A Conspiracy Made in America May Have Been Spread by Russia

The night of the Iowa caucuses last February, Robby Mook, Hillary Clinton’s 2016 campaign manager, logged into Twitter to find the hashtag #RobbyMookCaucusApp trending across the country. Pundits on both sides of the aisle accused him of developing a mobile app to rig the Democratic primary against Senator Bernie Sanders.

Soon his phone was buzzing with calls from reporters demanding to know what role he had played in creating the app, a flawed vote-reporting system that delayed caucus results for days.

But he had never even heard of the app, which was developed by a company called Shadow Inc. This mattered little to the thousands of Twitter users attacking him online. Four months later, Mr. Mook sighed, “There are still people out there who believe I developed that app.”

Mr. Mook was the target of an American-made social media conspiracy theory that was picked up by Americans and quickly amplified by accounts with Russian links. What happened to him in February — though just a sliver of the enormous amounts of misinformation pouring onto social media platforms — offers a manual to understand how false information about the coronavirus and the election is now spreading.

“The Kremlin doesn’t need to make fake news anymore,” said Clint Watts, a former F.B.I. special agent and information warfare expert. “It’s all American-made.”

Russians have concluded it is far easier to identify divisive content from real Americans and stoke and amplify it instead of creating tales of their own.

“Russia’s trolls learned it is far more effective to find the sore spots and amplify content by native English speakers than it is to spin out their own wackadoodle conspiracy theories,” said Cindy Otis, a former C.I.A. analyst who specializes in disinformation.

The conspiracy targeting Mr. Mook started a week before the Iowa caucus, when Chelsea Goodell, a web designer in Arizona, quoted a Twitter post that included a screenshot of an article from the technology news site CNET describing Democrats’ plans to use an app to tabulate votes in the caucus.

The article noted that Iowa officials were working with Harvard University’s Defending Digital Democracy program — a program Mr. Mook helped found — to protect the caucus from digital threats. Ms. Goodell claimed it was a Democratic ploy to steal the primary from Mr. Sanders.

Four hours later, Ms. Goodell added the hashtag #RobbyMookCaucusApp to her tweets.

There was no basis for her claims. The Digital Democracy Project had run threat simulations for Iowa election officials in both parties. But neither Harvard’s staff nor Mr. Mook had even seen the Shadow app before the caucuses that February.

The conspiracy theory might have flamed out had it not been picked up by Ann Louise La Clair, a self-described Los Angeles filmmaker with a Russian Twitter following. Her tweets praising RT advertisements and protesting American airstrikes in Syria — a key Russian ally — had previously been picked up by RT, the Kremlin-owned news outlet.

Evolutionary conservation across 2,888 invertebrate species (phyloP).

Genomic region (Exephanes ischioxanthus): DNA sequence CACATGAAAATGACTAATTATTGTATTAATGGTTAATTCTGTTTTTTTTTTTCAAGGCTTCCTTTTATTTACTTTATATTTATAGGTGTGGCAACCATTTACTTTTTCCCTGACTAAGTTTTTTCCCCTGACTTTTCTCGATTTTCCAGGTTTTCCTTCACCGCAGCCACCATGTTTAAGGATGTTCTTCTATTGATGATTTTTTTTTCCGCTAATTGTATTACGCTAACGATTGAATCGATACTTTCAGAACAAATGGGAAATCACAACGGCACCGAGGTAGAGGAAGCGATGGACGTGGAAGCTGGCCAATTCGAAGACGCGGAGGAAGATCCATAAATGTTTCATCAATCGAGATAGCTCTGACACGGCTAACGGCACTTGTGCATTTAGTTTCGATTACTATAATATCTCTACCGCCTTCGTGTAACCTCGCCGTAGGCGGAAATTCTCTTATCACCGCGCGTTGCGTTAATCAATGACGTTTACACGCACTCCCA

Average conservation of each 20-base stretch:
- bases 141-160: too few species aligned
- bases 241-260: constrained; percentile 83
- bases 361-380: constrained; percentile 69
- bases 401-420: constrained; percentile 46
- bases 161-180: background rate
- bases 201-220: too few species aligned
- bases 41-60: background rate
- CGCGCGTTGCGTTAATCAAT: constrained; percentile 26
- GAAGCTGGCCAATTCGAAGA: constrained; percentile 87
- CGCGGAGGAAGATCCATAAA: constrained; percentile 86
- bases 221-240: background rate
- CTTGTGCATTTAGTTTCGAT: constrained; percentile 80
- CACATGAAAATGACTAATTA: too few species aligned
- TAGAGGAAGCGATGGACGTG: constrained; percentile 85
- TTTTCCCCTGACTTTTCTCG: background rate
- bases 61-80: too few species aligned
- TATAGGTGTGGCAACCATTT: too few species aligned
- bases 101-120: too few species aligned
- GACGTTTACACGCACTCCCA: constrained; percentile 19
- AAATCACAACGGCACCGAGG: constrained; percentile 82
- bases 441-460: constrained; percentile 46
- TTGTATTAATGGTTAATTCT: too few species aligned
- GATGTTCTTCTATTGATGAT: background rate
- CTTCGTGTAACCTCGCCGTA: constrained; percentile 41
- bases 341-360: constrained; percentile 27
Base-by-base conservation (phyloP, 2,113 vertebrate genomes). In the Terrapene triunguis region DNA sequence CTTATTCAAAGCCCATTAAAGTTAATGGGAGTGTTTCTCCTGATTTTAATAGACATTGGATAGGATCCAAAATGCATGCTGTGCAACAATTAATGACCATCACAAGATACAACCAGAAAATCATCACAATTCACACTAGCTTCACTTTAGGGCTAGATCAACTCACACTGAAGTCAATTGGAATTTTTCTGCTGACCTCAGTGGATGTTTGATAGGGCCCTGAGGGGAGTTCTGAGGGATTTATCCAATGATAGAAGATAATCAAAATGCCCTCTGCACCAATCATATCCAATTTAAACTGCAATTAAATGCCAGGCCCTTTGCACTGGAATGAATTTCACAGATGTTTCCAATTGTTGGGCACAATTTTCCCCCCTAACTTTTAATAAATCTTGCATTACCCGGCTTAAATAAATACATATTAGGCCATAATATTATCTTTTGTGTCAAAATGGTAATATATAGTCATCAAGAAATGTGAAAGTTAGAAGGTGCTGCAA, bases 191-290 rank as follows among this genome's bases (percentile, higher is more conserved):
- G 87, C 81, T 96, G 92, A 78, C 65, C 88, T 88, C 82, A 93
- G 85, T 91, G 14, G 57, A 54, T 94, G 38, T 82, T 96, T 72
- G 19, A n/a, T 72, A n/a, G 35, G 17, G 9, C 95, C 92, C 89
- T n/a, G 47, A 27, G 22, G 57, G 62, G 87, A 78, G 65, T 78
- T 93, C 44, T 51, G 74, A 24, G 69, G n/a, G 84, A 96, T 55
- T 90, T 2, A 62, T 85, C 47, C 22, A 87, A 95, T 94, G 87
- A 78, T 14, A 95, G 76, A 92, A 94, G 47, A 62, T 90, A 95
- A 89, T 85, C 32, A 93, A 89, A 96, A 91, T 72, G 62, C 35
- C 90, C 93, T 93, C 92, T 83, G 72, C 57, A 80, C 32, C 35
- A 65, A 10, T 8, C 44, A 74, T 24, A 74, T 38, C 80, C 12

She had also caught notice of @DanWals83975326, who also claimed to be a filmmaker. But his Twitter feed suggested otherwise.

He tweeted in broken English 72 times a day, on average, often in the middle of the night in the United States — just as business was getting underway in Russia. Of the 2,000 accounts he followed, many posted exclusively in Russian. He routinely shared content from RT, Sputnik, Tass and other Kremlin-owned outlets.

He often took aim at the “deep state” and American media and retweeted Americans like Ms. La Clair who criticized the “Democratic establishment.” In fact, Ms. La Clair was among the top 10 accounts @DanWals83975326 retweeted. He promoted Ms. La Clair’s theories to his 1,200 followers, which included a broader network of Russia-linked accounts that bore the words “Russia,” “Moscow” and “Kremlin” in their profiles, set their locations to Russia, and regularly promoted Russian state news.

The account he “liked” most frequently belonged to @Manul_na_skale, which posted from Russia, exclusively in Russian, and highlighted tweets like “Happy Border Guards Day” — a holiday celebrated by members of the F.S.B., the successor to the K.G.B.

None of the accounts in @DanWals83975326’s network had particularly large followings.

“They aren’t looking for their own accounts to go viral anymore, because it draws attention to themselves,” said Ms. Otis, the former C.I.A. analyst. “The bulk of their approach is to slip into existing narratives.”

Within 10 minutes of Ms. La Clair quoting Ms. Goodell’s Mook-Iowa theory, @DanWals83975326 shared it. When the app imploded the night of the caucus, RT picked up the theory, writing: “There are rumors that Clinton’s former 2016 campaign manager, Robby Mook, was indirectly involved with the Shadow app.”

By the time Mr. Mook could correct the record on Twitter that evening, the false claim had been shared more than 20,000 times. The #RobbyMookCaucusApp hashtag had climbed to the top of Twitter. Soon, President Trump, his campaign advisers and his sons were echoing the claims.

“Mark my words,” Eric Trump, the president’s son, posted, “they are rigging this thing.”

It was a textbook example, Mr. Watts said, of suspected Russian trolls exploiting unwitting Americans to sow discord.

“Russia just pushes populists against the establishment,” Mr. Watts said. “It doesn’t even matter what their political leanings are.”

Ms. La Clair also tweeted that the coronavirus was a bioweapon, only in her version it was developed by the United States or Israel.

She argued on Twitter that Dr. Anthony Fauci, a crucial figure in the Trump administration’s pandemic response, and the billionaire Bill Gates are part of a plot to profit from an eventual Covid-19 vaccine. Once again, her theories were promoted by @DanWals83975326.

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